Brian Griffey

Android and iOS Developer. Design Enthusiast

No Fragments, Rich Views Android Part 2

Sorry for the long delay in writing this. I've found it quite hard to articulate my thoughts and layout a coherent article, so I'm taking the continuous release approach. Release early, release often.

Saving state

So where do we save all of our state? UI state is easy. If you are using standard Android widgets, then there's nothing for you to do. Anything that extends a standard Android widget already has its onSaveInstanceState and onRestoreInstanceState filled out. Android will even restore your views just the way they were when your Activity is created and destroyed. That's why when you rotate your phone your UI doesn't change

So what about non-UI state? Where do we save all of our data that we fetched from the server, or track our requests that are mid-flight when our Activity is created or destroyed? The answer is nowhere near anything with a lifecycle. We use Dagger, a dependency injection framework, to build a set of "Manager" objects that are free of activity lifecycles and handle the fetching, storing, and caching of data that we get from our servers. Dagger injects our activities with our "manager" objects they can use to fetch data. Here's a simple version of how we might setup a system like this.

Code snippets

//class for fetching owner data
public class OwnerManager {
 private DiskLruCache mDataCache;

 //skipped code that sets up the cache, constructor, etc
 public void getPropertyList(String user, final Response.Listener listener, finalErrorListener errorListener) {
   //have we fetched this data before? Yes, sweet return it
   if (isCached(property)) {
    PropertyList list = getCached(user);
    listener.onResponse(list);
   } else {
    //go get stuff from the network asynchronously, cache it, and return to the listener
    getFromNetwork(user, new Response.Listener() {
     public void onResponse(PropertyList list) {
      //pass back a non-modifiable property list to the user
      // must use the ownermanager to modify data
      PropertyList nonModifiableLIst = createNonModifiable(list);
      listener.onResponse(nonModifiableLIst);
      saveDataToCache(list);
     }
    }, new ErrorListener() {
     public void onError(Error error) {
      //do some stuff with this error
      errorListener.onError(error);
     }
    });
   }
  }
  //so much other stuff
}
//dagger module that will create one ownermanger for the entire application
@Module(injects = {
 ListPropertyActivity.class
})
public class HAModule {
 @Provides
 @Singleton
 public OwnerManager getOwnerManager() {
  return new OwnerManager();
 }
}
public class ListPropertyActivity extends ListActivity {
 @Inject OwnerManager ownerManager;

 public void onCreate(Bundle savedInstanceState) {
  HomeAwayApplication app = (HomeAwayApplication) getApplicationContext();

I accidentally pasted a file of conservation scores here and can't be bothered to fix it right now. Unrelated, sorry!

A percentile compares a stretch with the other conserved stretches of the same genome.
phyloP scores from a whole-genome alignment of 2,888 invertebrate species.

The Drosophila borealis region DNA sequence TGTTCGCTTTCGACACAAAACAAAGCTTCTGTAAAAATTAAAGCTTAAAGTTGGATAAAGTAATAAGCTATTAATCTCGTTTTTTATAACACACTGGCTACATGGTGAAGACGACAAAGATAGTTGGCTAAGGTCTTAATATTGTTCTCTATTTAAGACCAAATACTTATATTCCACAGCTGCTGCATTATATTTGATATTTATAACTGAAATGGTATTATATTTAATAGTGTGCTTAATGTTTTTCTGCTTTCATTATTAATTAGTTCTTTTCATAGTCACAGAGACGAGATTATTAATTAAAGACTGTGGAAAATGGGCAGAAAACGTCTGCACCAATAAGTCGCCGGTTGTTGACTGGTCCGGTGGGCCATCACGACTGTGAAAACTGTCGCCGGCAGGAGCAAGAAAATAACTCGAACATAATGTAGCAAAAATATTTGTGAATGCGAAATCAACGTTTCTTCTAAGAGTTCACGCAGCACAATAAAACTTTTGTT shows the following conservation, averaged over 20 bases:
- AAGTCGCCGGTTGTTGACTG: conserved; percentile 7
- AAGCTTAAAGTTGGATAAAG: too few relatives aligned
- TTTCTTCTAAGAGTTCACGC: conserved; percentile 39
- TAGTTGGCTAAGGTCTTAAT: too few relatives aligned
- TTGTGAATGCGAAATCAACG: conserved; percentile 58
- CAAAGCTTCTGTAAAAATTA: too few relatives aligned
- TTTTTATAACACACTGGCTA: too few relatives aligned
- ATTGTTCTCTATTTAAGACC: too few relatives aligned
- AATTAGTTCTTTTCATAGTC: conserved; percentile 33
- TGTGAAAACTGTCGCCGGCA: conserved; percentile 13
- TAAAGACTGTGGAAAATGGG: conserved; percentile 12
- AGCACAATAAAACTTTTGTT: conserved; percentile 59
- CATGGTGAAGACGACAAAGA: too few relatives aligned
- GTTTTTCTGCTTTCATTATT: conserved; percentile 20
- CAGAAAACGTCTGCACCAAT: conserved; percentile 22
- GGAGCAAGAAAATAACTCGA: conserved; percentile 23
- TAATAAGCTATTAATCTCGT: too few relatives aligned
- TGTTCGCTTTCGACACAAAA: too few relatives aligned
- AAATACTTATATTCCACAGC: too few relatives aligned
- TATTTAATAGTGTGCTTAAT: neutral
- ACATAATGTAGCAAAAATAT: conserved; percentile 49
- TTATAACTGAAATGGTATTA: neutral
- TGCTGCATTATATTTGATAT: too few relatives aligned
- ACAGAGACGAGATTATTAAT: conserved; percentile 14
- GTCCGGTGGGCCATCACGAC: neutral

app.inject(this);

  String user = getIntent().getStringExtra("user");

  //Rotate all you want, we just get the data from our ownermanager
  ownerManager.getPropertyList(user, propertyListener, errorListener);
 }

 private Response.Listener propertyListListener = new LifecycleAwareListener(this) {
  public void onResponse(PropertyList list) {
   getListView().setAdapter(new GreatAdapter(list));
  }
 }

 private ErrorListener errorListener = new LifecycleAwareErrorListener(this) {
  public void onError(Error error) {
   //wa waaaaaa
   showErrorView();
  }
 }
}

As you can see above, our OwnerManager is able to handle data as it sees fit, free from the shackles of lifecycle events. When our activity is created, we don't really care whether it's from some saved state or not. We simply ask the OwnerManager for the data, and we'll get a callback when it's available, or if there was an error. The OwnerManager is the source of truth for owner data, no need to hold (mostly) anything in the activity.

Having stand alone objects control our data fetching and storage gives us a lot of flexibility inside of our application. We are free to use more common design patterns and libraries rather than being tied to something android specific. It also allows us to reuse these objects in SyncAdapters to easily add sync capability to our applications. I'll cover that next post

No Fragments, Rich Views

 

I've seen a lot of debate on Twitter recently regarding Fragments. Are they good, bad, or neutral in Android development? We at HomeAway don't use Fragments, we use a development philosophy that we call "rich views" that we feel takes the best and simplest route to providing good, reusable and testable code.

Why not Fragments?

We don't use fragments, simply because we don't need to. Fragments have a tremendous amount of lifecycle events that can be difficult to manage, and at the end of the day are fairly unnecessary. Let's take a look at the fragment life cycle straight from http://developer.android.com/reference/android/app/Fragment.html#Lifecycle

onAttach(Activity) called once the fragment is associated with its activity.
onCreate(Bundle) called to do initial creation of the fragment.
onCreateView(LayoutInflater, ViewGroup, Bundle) creates and returns the view hierarchy associated with the fragment.
onActivityCreated(Bundle) tells the fragment that its activity has completed its own Activity.onCreate().
onViewStateRestored(Bundle) tells the fragment that all of the saved state of its view hierarchy has been restored.
onStart() makes the fragment visible to the user (based on its containing activity being started).
onResume() makes the fragment interacting with the user (based on its containing activity being resumed).
As a fragment is no longer being used, it goes through a reverse series of callbacks:

onPause() fragment is no longer interacting with the user either because its activity is being paused or a fragment operation is modifying it in the activity.
onStop() fragment is no longer visible to the user either because its activity is being stopped or a fragment operation is modifying it in the activity.
onDestroyView() allows the fragment to clean up resources associated with its View.
onDestroy() called to do final cleanup of the fragment's state.
onDetach() called immediately prior to the fragment no longer being associated with its activity.

Whew! 12 methods in total; that's a lot of methods! All to handle state. On top of all of this there's also the FragmentManager, which you can use to find fragments to ask things such as isAdded(), isDetached(), isHidden(), isInLayout(), isRemoving(), isResumed(), and isVisible(). Alright, you guys get my point.